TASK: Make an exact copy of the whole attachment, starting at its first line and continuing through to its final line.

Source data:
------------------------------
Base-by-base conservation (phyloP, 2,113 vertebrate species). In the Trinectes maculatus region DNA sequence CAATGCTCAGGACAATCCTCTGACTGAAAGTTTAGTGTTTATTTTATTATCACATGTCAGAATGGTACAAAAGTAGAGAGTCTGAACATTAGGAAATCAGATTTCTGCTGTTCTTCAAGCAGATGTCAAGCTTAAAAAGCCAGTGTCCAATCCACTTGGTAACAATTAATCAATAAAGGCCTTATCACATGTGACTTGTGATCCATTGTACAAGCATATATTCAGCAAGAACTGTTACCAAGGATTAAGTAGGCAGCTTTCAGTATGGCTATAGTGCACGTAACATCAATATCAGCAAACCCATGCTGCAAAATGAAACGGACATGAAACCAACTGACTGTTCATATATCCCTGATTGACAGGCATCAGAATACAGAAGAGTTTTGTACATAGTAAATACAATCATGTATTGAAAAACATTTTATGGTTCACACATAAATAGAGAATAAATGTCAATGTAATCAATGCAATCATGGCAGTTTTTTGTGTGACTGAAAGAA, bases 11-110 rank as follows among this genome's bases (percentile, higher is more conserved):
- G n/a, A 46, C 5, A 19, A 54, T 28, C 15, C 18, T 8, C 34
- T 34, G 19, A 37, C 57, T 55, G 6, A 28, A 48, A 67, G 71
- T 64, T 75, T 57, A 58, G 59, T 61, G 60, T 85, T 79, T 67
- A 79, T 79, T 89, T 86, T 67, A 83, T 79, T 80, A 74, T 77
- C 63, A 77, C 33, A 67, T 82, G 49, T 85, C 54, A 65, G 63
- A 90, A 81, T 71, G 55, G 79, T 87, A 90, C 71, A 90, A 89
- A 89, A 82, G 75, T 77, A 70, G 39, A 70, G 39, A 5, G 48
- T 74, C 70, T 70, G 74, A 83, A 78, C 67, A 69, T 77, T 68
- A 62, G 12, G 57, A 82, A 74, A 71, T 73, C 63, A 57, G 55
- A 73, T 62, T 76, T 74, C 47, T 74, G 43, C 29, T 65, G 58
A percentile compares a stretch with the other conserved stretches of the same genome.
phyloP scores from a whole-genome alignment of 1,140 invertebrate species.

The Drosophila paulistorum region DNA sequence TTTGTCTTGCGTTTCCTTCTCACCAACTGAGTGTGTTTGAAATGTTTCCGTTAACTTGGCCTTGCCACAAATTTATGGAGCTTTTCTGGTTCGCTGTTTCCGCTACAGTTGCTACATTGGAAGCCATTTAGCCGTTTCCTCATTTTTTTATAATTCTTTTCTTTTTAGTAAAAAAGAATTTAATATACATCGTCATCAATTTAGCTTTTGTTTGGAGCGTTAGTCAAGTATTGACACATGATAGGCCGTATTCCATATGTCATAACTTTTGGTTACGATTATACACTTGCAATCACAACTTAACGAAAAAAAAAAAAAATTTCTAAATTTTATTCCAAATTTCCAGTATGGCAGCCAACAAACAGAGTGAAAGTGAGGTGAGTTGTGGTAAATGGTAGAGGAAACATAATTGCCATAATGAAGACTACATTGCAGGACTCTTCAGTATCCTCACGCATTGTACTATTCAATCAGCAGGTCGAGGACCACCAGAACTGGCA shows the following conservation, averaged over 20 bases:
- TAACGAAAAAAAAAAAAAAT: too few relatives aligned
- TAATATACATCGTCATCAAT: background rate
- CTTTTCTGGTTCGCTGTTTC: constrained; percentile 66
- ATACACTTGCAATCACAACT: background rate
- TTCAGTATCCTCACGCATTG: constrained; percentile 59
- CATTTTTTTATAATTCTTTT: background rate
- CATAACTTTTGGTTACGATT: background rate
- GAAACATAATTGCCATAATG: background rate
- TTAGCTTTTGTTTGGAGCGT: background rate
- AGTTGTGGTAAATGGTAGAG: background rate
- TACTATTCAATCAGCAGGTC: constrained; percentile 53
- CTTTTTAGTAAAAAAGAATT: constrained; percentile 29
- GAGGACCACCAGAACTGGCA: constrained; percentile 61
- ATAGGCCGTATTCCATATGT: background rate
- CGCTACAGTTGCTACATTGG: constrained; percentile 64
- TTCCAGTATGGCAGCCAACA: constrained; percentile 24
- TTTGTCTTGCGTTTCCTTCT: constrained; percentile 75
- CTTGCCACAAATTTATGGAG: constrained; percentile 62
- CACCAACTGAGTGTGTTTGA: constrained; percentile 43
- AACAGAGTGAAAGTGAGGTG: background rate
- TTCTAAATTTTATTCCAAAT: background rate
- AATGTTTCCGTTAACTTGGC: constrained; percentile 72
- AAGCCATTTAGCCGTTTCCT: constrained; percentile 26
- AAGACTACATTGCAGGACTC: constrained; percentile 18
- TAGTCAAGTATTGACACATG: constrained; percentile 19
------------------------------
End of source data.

Base-by-base conservation (phyloP, 2,113 vertebrate species). In the Trinectes maculatus region DNA sequence CAATGCTCAGGACAATCCTCTGACTGAAAGTTTAGTGTTTATTTTATTATCACATGTCAGAATGGTACAAAAGTAGAGAGTCTGAACATTAGGAAATCAGATTTCTGCTGTTCTTCAAGCAGATGTCAAGCTTAAAAAGCCAGTGTCCAATCCACTTGGTAACAATTAATCAATAAAGGCCTTATCACATGTGACTTGTGATCCATTGTACAAGCATATATTCAGCAAGAACTGTTACCAAGGATTAAGTAGGCAGCTTTCAGTATGGCTATAGTGCACGTAACATCAATATCAGCAAACCCATGCTGCAAAATGAAACGGACATGAAACCAACTGACTGTTCATATATCCCTGATTGACAGGCATCAGAATACAGAAGAGTTTTGTACATAGTAAATACAATCATGTATTGAAAAACATTTTATGGTTCACACATAAATAGAGAATAAATGTCAATGTAATCAATGCAATCATGGCAGTTTTTTGTGTGACTGAAAGAA, bases 11-110 rank as follows among this genome's bases (percentile, higher is more conserved):
- G n/a, A 46, C 5, A 19, A 54, T 28, C 15, C 18, T 8, C 34
- T 34, G 19, A 37, C 57, T 55, G 6, A 28, A 48, A 67, G 71
- T 64, T 75, T 57, A 58, G 59, T 61, G 60, T 85, T 79, T 67
- A 79, T 79, T 89, T 86, T 67, A 83, T 79, T 80, A 74, T 77
- C 63, A 77, C 33, A 67, T 82, G 49, T 85, C 54, A 65, G 63
- A 90, A 81, T 71, G 55, G 79, T 87, A 90, C 71, A 90, A 89
- A 89, A 82, G 75, T 77, A 70, G 39, A 70, G 39, A 5, G 48
- T 74, C 70, T 70, G 74, A 83, A 78, C 67, A 69, T 77, T 68
- A 62, G 12, G 57, A 82, A 74, A 71, T 73, C 63, A 57, G 55
- A 73, T 62, T 76, T 74, C 47, T 74, G 43, C 29, T 65, G 58
A percentile compares a stretch with the other conserved stretches of the same genome.
phyloP scores from a whole-genome alignment of 1,140 invertebrate species.

The Drosophila paulistorum region DNA sequence TTTGTCTTGCGTTTCCTTCTCACCAACTGAGTGTGTTTGAAATGTTTCCGTTAACTTGGCCTTGCCACAAATTTATGGAGCTTTTCTGGTTCGCTGTTTCCGCTACAGTTGCTACATTGGAAGCCATTTAGCCGTTTCCTCATTTTTTTATAATTCTTTTCTTTTTAGTAAAAAAGAATTTAATATACATCGTCATCAATTTAGCTTTTGTTTGGAGCGTTAGTCAAGTATTGACACATGATAGGCCGTATTCCATATGTCATAACTTTTGGTTACGATTATACACTTGCAATCACAACTTAACGAAAAAAAAAAAAAATTTCTAAATTTTATTCCAAATTTCCAGTATGGCAGCCAACAAACAGAGTGAAAGTGAGGTGAGTTGTGGTAAATGGTAGAGGAAACATAATTGCCATAATGAAGACTACATTGCAGGACTCTTCAGTATCCTCACGCATTGTACTATTCAATCAGCAGGTCGAGGACCACCAGAACTGGCA shows the following conservation, averaged over 20 bases:
- TAACGAAAAAAAAAAAAAAT: too few relatives aligned
- TAATATACATCGTCATCAAT: background rate
- CTTTTCTGGTTCGCTGTTTC: constrained; percentile 66
- ATACACTTGCAATCACAACT: background rate
- TTCAGTATCCTCACGCATTG: constrained; percentile 59
- CATTTTTTTATAATTCTTTT: background rate
- CATAACTTTTGGTTACGATT: background rate
- GAAACATAATTGCCATAATG: background rate
- TTAGCTTTTGTTTGGAGCGT: background rate
- AGTTGTGGTAAATGGTAGAG: background rate
- TACTATTCAATCAGCAGGTC: constrained; percentile 53
- CTTTTTAGTAAAAAAGAATT: constrained; percentile 29
- GAGGACCACCAGAACTGGCA: constrained; percentile 61
- ATAGGCCGTATTCCATATGT: background rate
- CGCTACAGTTGCTACATTGG: constrained; percentile 64
- TTCCAGTATGGCAGCCAACA: constrained; percentile 24
- TTTGTCTTGCGTTTCCTTCT: constrained; percentile 75
- CTTGCCACAAATTTATGGAG: constrained; percentile 62
- CACCAACTGAGTGTGTTTGA: constrained; percentile 43
- AACAGAGTGAAAGTGAGGTG: background rate
- TTCTAAATTTTATTCCAAAT: background rate
- AATGTTTCCGTTAACTTGGC: constrained; percentile 72
- AAGCCATTTAGCCGTTTCCT: constrained; percentile 26
- AAGACTACATTGCAGGACTC: constrained; percentile 18
- TAGTCAAGTATTGACACATG: constrained; percentile 19